A weekly roundup of news on drug resistance and other topics in global health.
Do small community hospitals have lower AMR rates than large tertiary care hospitals? A study from CDDEP researchers finds that may not be the case in the United States. In a study published in Clinical Infectious Diseases, CDDEP researchers find that rates of antimicrobial resistance (AMR) are similar between large tertiary care hospitals and small community hospitals, considering inpatients and outpatients combined. Using a national antimicrobial susceptibility database, researchers compared annual and aggregated rates from community and tertiary care hospitals from 1999 to 2012 for multidrug-resistant Escherichia coli, Staphylococcus aureus, Klebsiella pneumoniae, Acinetobacter baumannii, and Pseudomonas aeruginosa. After accounting for time trends and hospital-level variability, there was no significant overall variation between the two settings. Some differences were noted in comparisons of inpatients—S. aureus, K. pneumoniae, and A. baumannii AMR rates were higher in small community hospitals and in outpatients, rates of AMR S. aureus and P. aeruginosa were higher in tertiary care outpatient settings. A clear increasing trend of AMR in both settings and all pathogens was further confirmation of a growing national problem. The authors conclude that these trends, particularly in AMR E. coli, indicate a continued need to improve infection control and antimicrobial stewardship in all settings. [Clinical Infectious Diseases]
Rethinking narratives we use to explain antimicrobial resistance and stewardship: Commenting in Nature, leaders in discourse surrounding AMR call on the global health community to rethink the language it uses to describe AMR to the public and urge the United Nations Interagency Group on AMR to coordinate a review of terminology. Many surveys confirm the public’s lack of familiarity with the language of AMR, which translates to a lack of appreciation for its seriousness. The authors favor the term “drug-resistant” and suggest that words such as “antibiotic” and “antifungal” be used in preference to “antimicrobial” when referring to a specific type of organism. The authors also argue against narratives of “fight” and conflict, writing, “War and threat were once potent rallying calls. But a more nuanced, balanced, standardized vocabulary is now needed — one that takes ecological balance into account.” [Nature]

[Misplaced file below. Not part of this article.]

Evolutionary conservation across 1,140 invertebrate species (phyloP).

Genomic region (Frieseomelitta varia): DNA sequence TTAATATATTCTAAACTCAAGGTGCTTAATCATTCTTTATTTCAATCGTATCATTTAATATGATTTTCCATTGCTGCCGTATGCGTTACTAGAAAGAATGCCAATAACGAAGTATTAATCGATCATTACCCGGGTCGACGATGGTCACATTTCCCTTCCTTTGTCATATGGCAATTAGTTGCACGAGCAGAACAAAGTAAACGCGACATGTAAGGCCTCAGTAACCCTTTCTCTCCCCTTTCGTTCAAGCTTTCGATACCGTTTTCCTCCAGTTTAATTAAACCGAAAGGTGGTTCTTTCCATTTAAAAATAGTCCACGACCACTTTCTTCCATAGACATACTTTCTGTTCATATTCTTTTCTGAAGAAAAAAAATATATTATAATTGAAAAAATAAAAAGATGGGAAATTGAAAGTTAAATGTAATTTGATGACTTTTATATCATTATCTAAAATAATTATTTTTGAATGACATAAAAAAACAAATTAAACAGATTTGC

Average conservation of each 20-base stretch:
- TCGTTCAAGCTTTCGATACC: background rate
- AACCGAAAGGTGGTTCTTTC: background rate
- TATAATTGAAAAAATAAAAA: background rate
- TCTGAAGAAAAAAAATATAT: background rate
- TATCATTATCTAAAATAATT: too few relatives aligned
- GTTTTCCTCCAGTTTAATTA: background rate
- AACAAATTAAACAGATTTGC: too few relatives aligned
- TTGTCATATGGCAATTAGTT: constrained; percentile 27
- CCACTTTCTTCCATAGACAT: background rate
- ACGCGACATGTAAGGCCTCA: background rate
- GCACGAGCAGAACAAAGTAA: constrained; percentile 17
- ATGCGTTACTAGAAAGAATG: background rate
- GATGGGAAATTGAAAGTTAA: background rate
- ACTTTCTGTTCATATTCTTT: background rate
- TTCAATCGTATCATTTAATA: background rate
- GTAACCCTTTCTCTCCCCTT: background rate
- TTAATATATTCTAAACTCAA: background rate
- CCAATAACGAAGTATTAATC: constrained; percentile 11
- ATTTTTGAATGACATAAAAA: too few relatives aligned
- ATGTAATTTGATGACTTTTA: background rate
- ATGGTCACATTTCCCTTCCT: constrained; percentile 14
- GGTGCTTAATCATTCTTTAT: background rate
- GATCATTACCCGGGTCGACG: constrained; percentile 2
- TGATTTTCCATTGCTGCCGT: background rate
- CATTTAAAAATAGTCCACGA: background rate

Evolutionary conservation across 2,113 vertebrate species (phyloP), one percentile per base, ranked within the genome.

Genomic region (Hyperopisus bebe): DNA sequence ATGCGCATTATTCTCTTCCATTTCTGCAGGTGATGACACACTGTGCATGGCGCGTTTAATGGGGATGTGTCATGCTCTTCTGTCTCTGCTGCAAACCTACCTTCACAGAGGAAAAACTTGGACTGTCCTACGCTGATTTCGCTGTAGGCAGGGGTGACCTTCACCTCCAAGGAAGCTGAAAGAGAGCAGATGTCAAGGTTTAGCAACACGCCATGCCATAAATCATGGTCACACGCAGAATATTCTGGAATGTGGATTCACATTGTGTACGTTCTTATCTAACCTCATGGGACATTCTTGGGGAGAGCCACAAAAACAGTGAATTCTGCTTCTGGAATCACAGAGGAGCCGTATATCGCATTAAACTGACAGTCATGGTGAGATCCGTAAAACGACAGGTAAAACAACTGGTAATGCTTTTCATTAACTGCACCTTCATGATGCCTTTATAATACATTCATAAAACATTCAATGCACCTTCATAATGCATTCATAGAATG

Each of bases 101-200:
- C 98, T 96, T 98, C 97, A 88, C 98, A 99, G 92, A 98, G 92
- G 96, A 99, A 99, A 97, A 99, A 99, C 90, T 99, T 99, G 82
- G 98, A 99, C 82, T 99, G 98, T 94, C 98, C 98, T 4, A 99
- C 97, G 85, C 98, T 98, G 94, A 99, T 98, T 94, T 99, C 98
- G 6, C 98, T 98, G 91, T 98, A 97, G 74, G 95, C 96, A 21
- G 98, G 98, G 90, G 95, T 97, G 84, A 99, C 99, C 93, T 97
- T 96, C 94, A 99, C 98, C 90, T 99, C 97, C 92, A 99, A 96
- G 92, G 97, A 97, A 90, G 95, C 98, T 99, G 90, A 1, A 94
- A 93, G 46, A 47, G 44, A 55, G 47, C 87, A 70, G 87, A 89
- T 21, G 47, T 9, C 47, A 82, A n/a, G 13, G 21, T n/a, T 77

Antibiotic use in pregnancy associated with higher miscarriage risk: A study in the Canadian Medical Association Journal finds that pregnant women may be at a higher risk of miscarriage if exposed to certain antibiotics during gestation. Researchers examined the records of more than 95,000 pregnant women in Quebec, finding that use of macrolides (except erythromycin), quinolones, tetracyclines, sulfonamides, and metronidazole was associated with between a 65 percent to two-fold increase in risk of miscarriage in early pregnancy, and norfloxacin associated with a nearly five-fold increase in risk. Not linked to increased miscarriage risk was exposure to nitrofurantoin, erythromycin, penicillins, and cephalosporins. The authors note that these findings are consistent with previous studies indicating an association between antibiotic exposure and increased risk of miscarriage, but acknowledge that in this study, they were not able to fully adjust for severity of infection as a confounding factor, which could have influenced the chance of miscarriage. The authors suggest that these findings “may be of use to policy-makers to update guidelines for the treatment of infections during pregnancy.” [CMAJ, CIDRAP]
Promising new drug for C. difficile: In a phase 2 study published in The Lancet Infectious Diseases, ridinilazole, a new drug candidate for treating Clostridium difficile infection (CDI), was more effective than vancomycin. CDI usually occurs with long-term use of antibiotics, triggering a severe form of antibiotic-associated diarrhea. Currently, drug treatment options are limited to just three: metronidazole, vancomycin and the newest and possibly most effective, fidaxomicin. Resistance to metronidazole is already rising and is an inevitable consequence of use for all antimicrobials. In this small trial, two-thirds of patients taking ridinilazole versus 44 percent of those taking vancomycin had a sustained clinical response in a combined measure of cure and recurrence prevention. The results clearly support a large phase 3 trial. [Lancet ID]
New antibiotic resistance gene in cow’s milk bacteria: Researchers in Switzerland have identified a new antibiotic resistance gene called mecD in Macrococcus caseolyticus, a common bacterium of cows, often found in the milk of cows with mastitis, infection of the udder. mecD codes for resistance to all b-lactam antibiotics, including penicillin and last-generation cephalosporins used to treat infections like methicillin-resistant Staphylococcus aureus (MRSA). Researcher Vincent Perreten from the University of Bern said, “So far, we do not have any indication of the presence of mecD in humans, but its transfer from M. caseolyticus to S. aureus would further limit therapeutic options of this pathogen. It is imperative to keep an eye on the evolution and spread of this novel resistance gene in both human and animal bacteria.” [India Today, Biospectrum]